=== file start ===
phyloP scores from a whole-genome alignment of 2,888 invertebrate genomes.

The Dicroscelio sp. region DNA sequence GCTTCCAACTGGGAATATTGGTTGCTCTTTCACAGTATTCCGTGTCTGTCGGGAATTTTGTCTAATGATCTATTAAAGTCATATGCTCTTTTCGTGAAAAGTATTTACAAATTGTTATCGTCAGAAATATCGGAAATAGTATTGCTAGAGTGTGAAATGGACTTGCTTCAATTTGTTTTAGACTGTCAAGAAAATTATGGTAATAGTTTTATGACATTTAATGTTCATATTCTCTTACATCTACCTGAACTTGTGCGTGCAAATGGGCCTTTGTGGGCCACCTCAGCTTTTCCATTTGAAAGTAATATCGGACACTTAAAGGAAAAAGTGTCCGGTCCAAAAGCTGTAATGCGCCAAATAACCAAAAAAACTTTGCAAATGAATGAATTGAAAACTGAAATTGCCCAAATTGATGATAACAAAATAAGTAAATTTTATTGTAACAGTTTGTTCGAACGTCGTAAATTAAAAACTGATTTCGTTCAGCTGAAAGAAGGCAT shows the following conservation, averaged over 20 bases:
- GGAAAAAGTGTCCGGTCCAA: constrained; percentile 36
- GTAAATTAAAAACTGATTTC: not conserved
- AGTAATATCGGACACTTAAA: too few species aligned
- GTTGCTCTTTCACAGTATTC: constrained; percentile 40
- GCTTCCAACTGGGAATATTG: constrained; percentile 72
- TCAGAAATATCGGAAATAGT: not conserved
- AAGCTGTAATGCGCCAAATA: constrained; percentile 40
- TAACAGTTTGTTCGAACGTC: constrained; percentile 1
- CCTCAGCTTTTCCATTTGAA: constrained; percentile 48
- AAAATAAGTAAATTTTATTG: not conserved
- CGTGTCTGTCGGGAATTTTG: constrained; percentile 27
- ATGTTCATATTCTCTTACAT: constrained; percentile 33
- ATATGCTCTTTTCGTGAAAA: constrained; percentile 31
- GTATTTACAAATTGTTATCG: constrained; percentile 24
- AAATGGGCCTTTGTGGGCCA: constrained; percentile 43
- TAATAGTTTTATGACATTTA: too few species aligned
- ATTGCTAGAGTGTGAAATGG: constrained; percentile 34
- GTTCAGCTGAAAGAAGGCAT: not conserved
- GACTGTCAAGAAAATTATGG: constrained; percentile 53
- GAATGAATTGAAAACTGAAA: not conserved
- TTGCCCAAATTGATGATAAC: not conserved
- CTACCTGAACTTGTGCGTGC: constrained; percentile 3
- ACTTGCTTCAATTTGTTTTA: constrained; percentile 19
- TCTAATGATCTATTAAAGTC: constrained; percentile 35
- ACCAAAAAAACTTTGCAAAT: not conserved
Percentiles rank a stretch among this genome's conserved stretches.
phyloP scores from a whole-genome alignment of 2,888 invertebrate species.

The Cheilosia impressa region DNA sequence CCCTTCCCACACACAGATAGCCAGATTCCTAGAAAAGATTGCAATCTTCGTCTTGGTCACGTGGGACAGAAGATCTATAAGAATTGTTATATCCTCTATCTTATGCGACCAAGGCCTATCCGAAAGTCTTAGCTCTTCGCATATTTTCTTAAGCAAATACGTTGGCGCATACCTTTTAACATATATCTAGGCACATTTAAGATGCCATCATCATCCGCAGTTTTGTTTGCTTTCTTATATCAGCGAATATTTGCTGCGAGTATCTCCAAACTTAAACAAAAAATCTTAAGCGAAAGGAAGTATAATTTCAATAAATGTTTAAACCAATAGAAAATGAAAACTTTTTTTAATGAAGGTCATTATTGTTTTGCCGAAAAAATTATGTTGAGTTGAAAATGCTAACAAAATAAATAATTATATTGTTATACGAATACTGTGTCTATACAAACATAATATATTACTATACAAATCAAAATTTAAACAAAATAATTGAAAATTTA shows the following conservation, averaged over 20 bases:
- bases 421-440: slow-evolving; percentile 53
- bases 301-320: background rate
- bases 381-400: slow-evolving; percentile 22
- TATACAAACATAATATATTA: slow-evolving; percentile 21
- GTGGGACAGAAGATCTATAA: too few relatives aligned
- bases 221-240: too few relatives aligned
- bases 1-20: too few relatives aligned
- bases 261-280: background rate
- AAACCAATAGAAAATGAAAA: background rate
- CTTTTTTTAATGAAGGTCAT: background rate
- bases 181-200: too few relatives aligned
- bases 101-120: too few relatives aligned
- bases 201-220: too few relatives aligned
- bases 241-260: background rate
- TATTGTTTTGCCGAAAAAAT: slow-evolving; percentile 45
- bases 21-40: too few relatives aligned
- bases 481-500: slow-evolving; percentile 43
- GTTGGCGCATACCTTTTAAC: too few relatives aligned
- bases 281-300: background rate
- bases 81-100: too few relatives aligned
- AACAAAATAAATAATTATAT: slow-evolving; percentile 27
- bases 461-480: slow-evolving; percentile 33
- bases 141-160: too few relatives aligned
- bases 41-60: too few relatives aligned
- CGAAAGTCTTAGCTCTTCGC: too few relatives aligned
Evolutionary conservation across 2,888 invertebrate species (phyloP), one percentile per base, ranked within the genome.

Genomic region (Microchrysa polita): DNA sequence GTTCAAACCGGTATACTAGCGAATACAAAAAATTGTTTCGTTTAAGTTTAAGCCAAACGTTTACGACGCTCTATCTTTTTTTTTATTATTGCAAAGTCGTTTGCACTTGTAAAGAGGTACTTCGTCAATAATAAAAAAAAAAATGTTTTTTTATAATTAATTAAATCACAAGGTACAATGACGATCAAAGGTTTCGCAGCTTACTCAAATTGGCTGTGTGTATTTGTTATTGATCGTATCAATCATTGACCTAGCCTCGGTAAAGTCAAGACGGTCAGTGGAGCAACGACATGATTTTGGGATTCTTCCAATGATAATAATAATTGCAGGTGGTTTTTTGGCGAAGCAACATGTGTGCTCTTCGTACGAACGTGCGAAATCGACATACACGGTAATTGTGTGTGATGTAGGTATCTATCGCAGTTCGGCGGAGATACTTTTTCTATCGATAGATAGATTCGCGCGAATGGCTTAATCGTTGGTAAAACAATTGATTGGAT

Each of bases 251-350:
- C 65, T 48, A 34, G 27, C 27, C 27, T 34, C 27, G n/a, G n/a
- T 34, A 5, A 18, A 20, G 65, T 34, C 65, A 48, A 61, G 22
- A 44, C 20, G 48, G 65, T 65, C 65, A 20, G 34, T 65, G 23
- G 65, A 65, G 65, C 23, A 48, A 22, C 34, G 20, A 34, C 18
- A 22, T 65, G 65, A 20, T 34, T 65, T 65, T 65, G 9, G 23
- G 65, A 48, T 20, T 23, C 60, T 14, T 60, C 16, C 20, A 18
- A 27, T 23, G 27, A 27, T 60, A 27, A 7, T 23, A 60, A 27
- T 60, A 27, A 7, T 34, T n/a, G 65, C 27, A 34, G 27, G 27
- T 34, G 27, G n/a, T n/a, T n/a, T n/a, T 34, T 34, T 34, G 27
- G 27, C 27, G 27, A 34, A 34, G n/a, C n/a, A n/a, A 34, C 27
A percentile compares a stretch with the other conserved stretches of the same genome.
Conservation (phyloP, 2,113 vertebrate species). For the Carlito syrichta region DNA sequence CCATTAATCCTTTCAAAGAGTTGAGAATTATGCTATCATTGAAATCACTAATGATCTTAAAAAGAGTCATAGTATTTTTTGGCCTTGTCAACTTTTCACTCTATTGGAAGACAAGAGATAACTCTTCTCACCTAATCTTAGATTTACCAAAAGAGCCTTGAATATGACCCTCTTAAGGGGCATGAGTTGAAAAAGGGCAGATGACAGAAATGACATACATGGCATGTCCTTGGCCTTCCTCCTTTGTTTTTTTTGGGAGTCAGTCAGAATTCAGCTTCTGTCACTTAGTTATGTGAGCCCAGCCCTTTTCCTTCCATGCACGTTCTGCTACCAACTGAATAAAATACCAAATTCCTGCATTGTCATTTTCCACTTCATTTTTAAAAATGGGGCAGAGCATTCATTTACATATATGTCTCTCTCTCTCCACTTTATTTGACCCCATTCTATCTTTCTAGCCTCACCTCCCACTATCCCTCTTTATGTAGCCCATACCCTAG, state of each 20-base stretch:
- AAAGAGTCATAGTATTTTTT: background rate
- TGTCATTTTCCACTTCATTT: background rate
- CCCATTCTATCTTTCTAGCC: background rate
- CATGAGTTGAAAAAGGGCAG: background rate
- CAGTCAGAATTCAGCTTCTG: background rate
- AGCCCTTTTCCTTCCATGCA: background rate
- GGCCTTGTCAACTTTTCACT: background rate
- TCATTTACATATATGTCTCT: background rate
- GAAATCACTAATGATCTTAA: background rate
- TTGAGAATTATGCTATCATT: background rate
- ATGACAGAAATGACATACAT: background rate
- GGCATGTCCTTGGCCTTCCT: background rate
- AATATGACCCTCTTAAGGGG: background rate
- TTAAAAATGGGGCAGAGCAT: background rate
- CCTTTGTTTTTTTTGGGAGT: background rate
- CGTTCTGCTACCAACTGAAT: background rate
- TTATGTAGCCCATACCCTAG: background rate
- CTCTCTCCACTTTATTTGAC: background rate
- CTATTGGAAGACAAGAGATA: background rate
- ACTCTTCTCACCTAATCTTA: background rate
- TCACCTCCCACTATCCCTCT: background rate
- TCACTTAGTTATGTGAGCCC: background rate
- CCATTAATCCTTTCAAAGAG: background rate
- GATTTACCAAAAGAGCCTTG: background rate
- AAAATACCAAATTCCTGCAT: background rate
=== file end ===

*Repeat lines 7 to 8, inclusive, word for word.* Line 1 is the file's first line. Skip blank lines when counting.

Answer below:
- GCTTCCAACTGGGAATATTG: constrained; percentile 72
- TCAGAAATATCGGAAATAGT: not conserved